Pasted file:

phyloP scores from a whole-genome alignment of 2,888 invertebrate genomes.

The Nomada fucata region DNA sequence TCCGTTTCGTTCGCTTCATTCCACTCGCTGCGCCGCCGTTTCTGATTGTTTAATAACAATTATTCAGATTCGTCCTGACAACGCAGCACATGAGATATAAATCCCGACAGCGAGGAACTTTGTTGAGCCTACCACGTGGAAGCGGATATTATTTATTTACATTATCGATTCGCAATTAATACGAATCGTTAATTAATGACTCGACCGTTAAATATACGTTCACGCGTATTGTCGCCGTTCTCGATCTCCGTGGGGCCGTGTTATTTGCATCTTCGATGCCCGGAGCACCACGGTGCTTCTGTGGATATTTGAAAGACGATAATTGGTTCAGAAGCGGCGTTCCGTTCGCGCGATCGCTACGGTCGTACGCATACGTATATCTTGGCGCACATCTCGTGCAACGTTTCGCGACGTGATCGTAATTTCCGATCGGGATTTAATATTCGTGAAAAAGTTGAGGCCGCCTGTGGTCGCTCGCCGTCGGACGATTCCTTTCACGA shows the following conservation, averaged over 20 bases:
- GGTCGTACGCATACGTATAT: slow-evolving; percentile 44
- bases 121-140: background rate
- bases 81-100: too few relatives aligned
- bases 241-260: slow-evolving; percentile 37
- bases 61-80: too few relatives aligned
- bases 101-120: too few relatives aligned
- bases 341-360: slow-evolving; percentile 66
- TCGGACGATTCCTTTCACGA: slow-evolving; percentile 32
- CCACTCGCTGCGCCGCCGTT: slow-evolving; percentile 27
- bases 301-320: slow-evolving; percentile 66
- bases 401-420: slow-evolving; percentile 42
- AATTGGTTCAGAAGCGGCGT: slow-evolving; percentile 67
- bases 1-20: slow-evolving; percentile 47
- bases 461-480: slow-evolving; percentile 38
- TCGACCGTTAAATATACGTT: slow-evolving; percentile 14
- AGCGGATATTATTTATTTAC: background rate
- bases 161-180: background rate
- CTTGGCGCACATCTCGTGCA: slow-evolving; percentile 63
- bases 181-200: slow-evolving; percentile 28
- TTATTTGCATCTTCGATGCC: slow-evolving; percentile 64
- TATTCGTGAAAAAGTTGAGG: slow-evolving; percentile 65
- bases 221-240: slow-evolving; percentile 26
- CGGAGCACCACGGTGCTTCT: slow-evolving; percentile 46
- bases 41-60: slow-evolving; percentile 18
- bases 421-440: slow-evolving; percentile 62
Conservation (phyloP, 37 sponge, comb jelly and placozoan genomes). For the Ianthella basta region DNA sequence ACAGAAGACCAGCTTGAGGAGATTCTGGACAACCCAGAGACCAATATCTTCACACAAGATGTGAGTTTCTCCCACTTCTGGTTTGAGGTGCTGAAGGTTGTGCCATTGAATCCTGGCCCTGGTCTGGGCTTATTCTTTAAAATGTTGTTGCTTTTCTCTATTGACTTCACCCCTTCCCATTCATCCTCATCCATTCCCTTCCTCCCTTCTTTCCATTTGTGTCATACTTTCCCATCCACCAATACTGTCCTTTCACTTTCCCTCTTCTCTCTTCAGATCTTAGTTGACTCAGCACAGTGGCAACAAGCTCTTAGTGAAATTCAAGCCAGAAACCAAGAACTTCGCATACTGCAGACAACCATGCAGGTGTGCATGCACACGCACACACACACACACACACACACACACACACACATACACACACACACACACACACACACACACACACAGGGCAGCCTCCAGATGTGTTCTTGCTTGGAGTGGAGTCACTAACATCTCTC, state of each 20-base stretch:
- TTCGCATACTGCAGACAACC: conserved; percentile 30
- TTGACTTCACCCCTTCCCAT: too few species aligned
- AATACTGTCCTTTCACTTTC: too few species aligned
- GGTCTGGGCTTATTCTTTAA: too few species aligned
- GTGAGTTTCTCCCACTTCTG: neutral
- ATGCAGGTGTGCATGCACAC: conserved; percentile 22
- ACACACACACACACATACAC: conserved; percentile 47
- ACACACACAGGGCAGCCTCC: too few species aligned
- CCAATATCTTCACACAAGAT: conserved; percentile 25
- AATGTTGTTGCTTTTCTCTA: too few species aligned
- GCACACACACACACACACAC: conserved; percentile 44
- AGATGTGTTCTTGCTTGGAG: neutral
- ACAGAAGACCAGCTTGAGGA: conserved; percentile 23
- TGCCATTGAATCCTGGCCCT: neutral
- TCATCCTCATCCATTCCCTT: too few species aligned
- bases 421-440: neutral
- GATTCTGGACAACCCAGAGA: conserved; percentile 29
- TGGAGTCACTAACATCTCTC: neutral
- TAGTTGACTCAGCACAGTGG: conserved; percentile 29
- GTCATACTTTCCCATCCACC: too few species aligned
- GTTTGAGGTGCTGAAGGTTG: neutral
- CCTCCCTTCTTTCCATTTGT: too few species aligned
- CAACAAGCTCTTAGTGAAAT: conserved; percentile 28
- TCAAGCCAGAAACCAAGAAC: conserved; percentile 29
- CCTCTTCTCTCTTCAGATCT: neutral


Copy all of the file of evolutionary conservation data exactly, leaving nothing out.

phyloP scores from a whole-genome alignment of 2,888 invertebrate genomes.

The Nomada fucata region DNA sequence TCCGTTTCGTTCGCTTCATTCCACTCGCTGCGCCGCCGTTTCTGATTGTTTAATAACAATTATTCAGATTCGTCCTGACAACGCAGCACATGAGATATAAATCCCGACAGCGAGGAACTTTGTTGAGCCTACCACGTGGAAGCGGATATTATTTATTTACATTATCGATTCGCAATTAATACGAATCGTTAATTAATGACTCGACCGTTAAATATACGTTCACGCGTATTGTCGCCGTTCTCGATCTCCGTGGGGCCGTGTTATTTGCATCTTCGATGCCCGGAGCACCACGGTGCTTCTGTGGATATTTGAAAGACGATAATTGGTTCAGAAGCGGCGTTCCGTTCGCGCGATCGCTACGGTCGTACGCATACGTATATCTTGGCGCACATCTCGTGCAACGTTTCGCGACGTGATCGTAATTTCCGATCGGGATTTAATATTCGTGAAAAAGTTGAGGCCGCCTGTGGTCGCTCGCCGTCGGACGATTCCTTTCACGA shows the following conservation, averaged over 20 bases:
- GGTCGTACGCATACGTATAT: slow-evolving; percentile 44
- bases 121-140: background rate
- bases 81-100: too few relatives aligned
- bases 241-260: slow-evolving; percentile 37
- bases 61-80: too few relatives aligned
- bases 101-120: too few relatives aligned
- bases 341-360: slow-evolving; percentile 66
- TCGGACGATTCCTTTCACGA: slow-evolving; percentile 32
- CCACTCGCTGCGCCGCCGTT: slow-evolving; percentile 27
- bases 301-320: slow-evolving; percentile 66
- bases 401-420: slow-evolving; percentile 42
- AATTGGTTCAGAAGCGGCGT: slow-evolving; percentile 67
- bases 1-20: slow-evolving; percentile 47
- bases 461-480: slow-evolving; percentile 38
- TCGACCGTTAAATATACGTT: slow-evolving; percentile 14
- AGCGGATATTATTTATTTAC: background rate
- bases 161-180: background rate
- CTTGGCGCACATCTCGTGCA: slow-evolving; percentile 63
- bases 181-200: slow-evolving; percentile 28
- TTATTTGCATCTTCGATGCC: slow-evolving; percentile 64
- TATTCGTGAAAAAGTTGAGG: slow-evolving; percentile 65
- bases 221-240: slow-evolving; percentile 26
- CGGAGCACCACGGTGCTTCT: slow-evolving; percentile 46
- bases 41-60: slow-evolving; percentile 18
- bases 421-440: slow-evolving; percentile 62
Conservation (phyloP, 37 sponge, comb jelly and placozoan genomes). For the Ianthella basta region DNA sequence ACAGAAGACCAGCTTGAGGAGATTCTGGACAACCCAGAGACCAATATCTTCACACAAGATGTGAGTTTCTCCCACTTCTGGTTTGAGGTGCTGAAGGTTGTGCCATTGAATCCTGGCCCTGGTCTGGGCTTATTCTTTAAAATGTTGTTGCTTTTCTCTATTGACTTCACCCCTTCCCATTCATCCTCATCCATTCCCTTCCTCCCTTCTTTCCATTTGTGTCATACTTTCCCATCCACCAATACTGTCCTTTCACTTTCCCTCTTCTCTCTTCAGATCTTAGTTGACTCAGCACAGTGGCAACAAGCTCTTAGTGAAATTCAAGCCAGAAACCAAGAACTTCGCATACTGCAGACAACCATGCAGGTGTGCATGCACACGCACACACACACACACACACACACACACACACACATACACACACACACACACACACACACACACACACAGGGCAGCCTCCAGATGTGTTCTTGCTTGGAGTGGAGTCACTAACATCTCTC, state of each 20-base stretch:
- TTCGCATACTGCAGACAACC: conserved; percentile 30
- TTGACTTCACCCCTTCCCAT: too few species aligned
- AATACTGTCCTTTCACTTTC: too few species aligned
- GGTCTGGGCTTATTCTTTAA: too few species aligned
- GTGAGTTTCTCCCACTTCTG: neutral
- ATGCAGGTGTGCATGCACAC: conserved; percentile 22
- ACACACACACACACATACAC: conserved; percentile 47
- ACACACACAGGGCAGCCTCC: too few species aligned
- CCAATATCTTCACACAAGAT: conserved; percentile 25
- AATGTTGTTGCTTTTCTCTA: too few species aligned
- GCACACACACACACACACAC: conserved; percentile 44
- AGATGTGTTCTTGCTTGGAG: neutral
- ACAGAAGACCAGCTTGAGGA: conserved; percentile 23
- TGCCATTGAATCCTGGCCCT: neutral
- TCATCCTCATCCATTCCCTT: too few species aligned
- bases 421-440: neutral
- GATTCTGGACAACCCAGAGA: conserved; percentile 29
- TGGAGTCACTAACATCTCTC: neutral
- TAGTTGACTCAGCACAGTGG: conserved; percentile 29
- GTCATACTTTCCCATCCACC: too few species aligned
- GTTTGAGGTGCTGAAGGTTG: neutral
- CCTCCCTTCTTTCCATTTGT: too few species aligned
- CAACAAGCTCTTAGTGAAAT: conserved; percentile 28
- TCAAGCCAGAAACCAAGAAC: conserved; percentile 29
- CCTCTTCTCTCTTCAGATCT: neutral